New homes have come dangerously ubiquitous with today’s best products. At the very least, they are exactly that: new. However, the age of a property should in no way convince you that it’s free of hidden real estate construction costs. When all is said and done, every cost you can associate with an older home can translate to a newer one, so it’s in your best interest to remain diligent, even though the house you are buying has never been lived in before. Don’t, for one-second, assume a house is in perfect condition simply because it’s new — doing so could lead to several costly mistakes.
There’s no doubt about it: new homes have several advantages over older ones, but that doesn’t mean they aren’t without their own shortcomings. Namely, new builds can have some hidden real estate construction costs of their own. And it’s in your best interest to recognize them before it’s too late.
Let’s take a look at four the most common real estate construction costs new homebuyers don’t expect to run into, but should nonetheless keep an eye out for.
1. Hidden Defects
Otherwise known as “latent defects,” hidden defects aren’t relegated solely to existing homes. While more prevalent in properties that have been around for a while, hidden defects can pop up in homes that haven’t even hit the market yet. That said, it’s entirely possible for a newer house to experience leaks or flooding if builder negligence lead to poor waterproofing or inadequate grading. Even worse, a weak slab could crack, resulting in foundational issues from the very beginning. Case in point: it’s not easy to build houses, and there are simply too many variables to assume nothing will ever go wrong. It is a sad truth, but a reality nonetheless: new homes are just as susceptible to hidden defects as older ones. Therefore, it’s never safe to assume a home is free and clear of major defects, even new ones. In reality, newer houses can exhibit the same defects as older ones, so be prepared to mind due diligence, even if you are looking at acquiring a new build.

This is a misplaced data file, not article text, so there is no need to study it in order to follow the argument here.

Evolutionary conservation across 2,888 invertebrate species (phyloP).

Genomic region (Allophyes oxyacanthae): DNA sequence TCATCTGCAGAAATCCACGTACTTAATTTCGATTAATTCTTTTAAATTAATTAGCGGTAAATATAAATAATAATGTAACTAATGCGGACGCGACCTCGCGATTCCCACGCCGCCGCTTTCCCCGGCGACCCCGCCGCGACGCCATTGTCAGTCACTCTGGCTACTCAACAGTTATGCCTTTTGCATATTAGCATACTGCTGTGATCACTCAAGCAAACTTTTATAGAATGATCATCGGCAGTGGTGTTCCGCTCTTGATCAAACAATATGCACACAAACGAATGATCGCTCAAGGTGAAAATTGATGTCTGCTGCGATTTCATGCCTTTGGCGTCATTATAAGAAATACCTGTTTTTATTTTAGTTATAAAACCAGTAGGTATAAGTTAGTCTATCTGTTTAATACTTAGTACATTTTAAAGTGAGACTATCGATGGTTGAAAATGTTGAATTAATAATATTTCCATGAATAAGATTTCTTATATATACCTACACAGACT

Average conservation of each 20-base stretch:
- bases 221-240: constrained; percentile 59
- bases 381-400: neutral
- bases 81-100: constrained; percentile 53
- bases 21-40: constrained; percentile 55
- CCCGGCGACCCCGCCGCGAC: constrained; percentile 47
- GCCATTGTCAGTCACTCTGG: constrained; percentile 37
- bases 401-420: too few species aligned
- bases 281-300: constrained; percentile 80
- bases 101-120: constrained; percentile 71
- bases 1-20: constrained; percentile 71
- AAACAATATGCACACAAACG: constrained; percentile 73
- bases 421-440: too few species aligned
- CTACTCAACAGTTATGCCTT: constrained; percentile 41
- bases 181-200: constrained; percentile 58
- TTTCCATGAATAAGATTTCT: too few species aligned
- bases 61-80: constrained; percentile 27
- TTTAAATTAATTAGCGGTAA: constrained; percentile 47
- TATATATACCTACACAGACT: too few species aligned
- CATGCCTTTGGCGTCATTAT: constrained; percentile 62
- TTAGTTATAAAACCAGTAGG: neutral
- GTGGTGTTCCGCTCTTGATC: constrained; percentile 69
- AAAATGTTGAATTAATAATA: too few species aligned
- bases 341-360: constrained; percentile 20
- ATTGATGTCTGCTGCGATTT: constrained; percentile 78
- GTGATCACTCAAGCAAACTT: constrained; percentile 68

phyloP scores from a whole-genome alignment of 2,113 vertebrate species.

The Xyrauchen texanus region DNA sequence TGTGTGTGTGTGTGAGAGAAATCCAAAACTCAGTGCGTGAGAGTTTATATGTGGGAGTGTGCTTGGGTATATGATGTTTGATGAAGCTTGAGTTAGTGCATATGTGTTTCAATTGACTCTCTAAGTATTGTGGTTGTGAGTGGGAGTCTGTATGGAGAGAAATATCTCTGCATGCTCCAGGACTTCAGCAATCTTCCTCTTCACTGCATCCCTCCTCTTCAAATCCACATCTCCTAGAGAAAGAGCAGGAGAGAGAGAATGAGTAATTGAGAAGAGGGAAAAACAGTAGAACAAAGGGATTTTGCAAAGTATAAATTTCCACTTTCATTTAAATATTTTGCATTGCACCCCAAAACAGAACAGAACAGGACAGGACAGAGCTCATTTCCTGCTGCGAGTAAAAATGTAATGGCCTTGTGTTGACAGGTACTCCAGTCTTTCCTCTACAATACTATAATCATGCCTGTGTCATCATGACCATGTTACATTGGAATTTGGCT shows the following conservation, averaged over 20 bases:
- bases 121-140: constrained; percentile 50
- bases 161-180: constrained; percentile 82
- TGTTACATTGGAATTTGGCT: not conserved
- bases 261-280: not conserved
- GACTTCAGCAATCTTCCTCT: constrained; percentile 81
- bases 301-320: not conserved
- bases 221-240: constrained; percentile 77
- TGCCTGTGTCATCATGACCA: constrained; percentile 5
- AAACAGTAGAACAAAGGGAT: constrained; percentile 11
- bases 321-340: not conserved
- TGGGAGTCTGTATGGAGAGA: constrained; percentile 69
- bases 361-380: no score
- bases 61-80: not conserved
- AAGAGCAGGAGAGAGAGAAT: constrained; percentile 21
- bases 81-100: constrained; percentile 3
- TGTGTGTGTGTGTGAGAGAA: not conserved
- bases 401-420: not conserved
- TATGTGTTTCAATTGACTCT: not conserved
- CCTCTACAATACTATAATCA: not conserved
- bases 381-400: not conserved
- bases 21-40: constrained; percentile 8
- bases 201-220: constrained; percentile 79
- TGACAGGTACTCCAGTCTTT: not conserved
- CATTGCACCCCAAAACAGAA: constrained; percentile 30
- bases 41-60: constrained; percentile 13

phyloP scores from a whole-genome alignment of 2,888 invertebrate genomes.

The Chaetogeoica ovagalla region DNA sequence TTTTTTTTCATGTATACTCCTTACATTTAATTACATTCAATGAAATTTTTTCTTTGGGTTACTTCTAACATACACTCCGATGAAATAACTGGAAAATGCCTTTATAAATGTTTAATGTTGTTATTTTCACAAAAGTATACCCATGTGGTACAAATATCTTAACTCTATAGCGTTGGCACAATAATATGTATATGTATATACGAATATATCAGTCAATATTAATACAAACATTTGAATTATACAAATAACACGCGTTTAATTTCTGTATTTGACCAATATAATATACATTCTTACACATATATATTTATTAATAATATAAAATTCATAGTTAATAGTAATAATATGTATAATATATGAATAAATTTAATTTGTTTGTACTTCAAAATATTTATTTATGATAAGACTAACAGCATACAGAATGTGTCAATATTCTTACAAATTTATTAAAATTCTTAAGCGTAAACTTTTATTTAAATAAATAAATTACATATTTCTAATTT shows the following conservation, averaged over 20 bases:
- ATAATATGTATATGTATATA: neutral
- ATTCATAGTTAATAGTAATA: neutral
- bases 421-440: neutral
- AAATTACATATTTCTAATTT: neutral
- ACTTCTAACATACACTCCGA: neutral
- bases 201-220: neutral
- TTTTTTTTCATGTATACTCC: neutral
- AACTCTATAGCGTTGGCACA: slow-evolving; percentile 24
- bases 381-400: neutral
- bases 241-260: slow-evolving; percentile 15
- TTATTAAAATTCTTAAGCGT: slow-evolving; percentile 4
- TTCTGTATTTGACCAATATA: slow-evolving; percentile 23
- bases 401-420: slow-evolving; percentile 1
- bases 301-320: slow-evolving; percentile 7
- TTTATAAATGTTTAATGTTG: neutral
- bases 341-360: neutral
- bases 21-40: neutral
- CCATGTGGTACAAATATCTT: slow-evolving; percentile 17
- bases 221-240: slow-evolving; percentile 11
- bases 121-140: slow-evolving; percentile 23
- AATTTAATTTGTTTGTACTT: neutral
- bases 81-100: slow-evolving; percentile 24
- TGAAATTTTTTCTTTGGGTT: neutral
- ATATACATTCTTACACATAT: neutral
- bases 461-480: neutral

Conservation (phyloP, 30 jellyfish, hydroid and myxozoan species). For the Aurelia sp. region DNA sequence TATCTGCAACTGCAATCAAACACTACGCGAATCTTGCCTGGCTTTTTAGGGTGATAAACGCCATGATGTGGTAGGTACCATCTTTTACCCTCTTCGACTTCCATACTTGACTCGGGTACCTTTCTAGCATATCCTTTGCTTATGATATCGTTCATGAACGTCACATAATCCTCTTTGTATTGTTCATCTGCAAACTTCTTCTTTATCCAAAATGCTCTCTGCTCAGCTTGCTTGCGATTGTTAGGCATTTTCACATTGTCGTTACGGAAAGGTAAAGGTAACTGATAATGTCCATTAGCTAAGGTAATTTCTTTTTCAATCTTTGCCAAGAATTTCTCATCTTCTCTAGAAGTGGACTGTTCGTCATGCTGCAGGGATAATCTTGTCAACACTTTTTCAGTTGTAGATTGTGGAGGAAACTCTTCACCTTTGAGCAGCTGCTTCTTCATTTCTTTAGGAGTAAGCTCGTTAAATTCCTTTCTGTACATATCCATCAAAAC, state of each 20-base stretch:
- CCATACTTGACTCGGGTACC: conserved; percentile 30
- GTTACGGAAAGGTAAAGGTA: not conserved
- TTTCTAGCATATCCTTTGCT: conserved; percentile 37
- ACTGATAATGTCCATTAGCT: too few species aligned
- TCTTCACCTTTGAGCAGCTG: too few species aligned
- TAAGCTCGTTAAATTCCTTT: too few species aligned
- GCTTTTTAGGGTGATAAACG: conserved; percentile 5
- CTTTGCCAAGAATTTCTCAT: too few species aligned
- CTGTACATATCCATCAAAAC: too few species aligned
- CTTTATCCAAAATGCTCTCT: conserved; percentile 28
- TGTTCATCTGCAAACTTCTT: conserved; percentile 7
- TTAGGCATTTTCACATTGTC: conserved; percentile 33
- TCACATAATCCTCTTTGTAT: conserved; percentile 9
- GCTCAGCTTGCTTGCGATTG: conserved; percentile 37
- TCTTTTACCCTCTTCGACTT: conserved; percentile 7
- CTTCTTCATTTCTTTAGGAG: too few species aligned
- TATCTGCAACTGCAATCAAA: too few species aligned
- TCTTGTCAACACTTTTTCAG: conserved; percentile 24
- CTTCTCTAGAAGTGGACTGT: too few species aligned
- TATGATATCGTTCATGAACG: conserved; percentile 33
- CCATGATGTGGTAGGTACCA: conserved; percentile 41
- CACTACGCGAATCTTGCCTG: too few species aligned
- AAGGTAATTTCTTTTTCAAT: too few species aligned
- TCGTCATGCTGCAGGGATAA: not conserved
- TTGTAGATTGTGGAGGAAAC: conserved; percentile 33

To protect yourself from the real estate construction costs that coincide with hidden defects, don’t refrain from conducting due diligence. Research the builder and be sure to have the home thoroughly inspected — ideally by a professional that isn’t affiliated with the builder in any way. A good inspector should be able to identify any defects, no matter how hidden they are. Additionally, you will want to read the home’s warranty carefully, as to make sure it covers hidden defects; if not, repairs could come out of your pocket.
2. Missing Necessities
More often than not, new builds come with just about everything you could need; that’s how they are marketed, at least. It’s worth noting, however, that not every new home will come complete with everything you need. In fact, it’s not unheard of for new properties to be void of the most basic necessitates: fences, patios, appliances, window coverings, landscaping and other amenities that have been deemed necessary by societal norms. If enough of these amenities are missing at the time of purchase, you could find yourself with a significant cost, even before you move into the home.
Prior to making an offer, be sure to identify which amenities are included in the purchase, and — perhaps even more importantly — which ones aren’t. Only once you know what comes included with the home will you be able to identify every cost.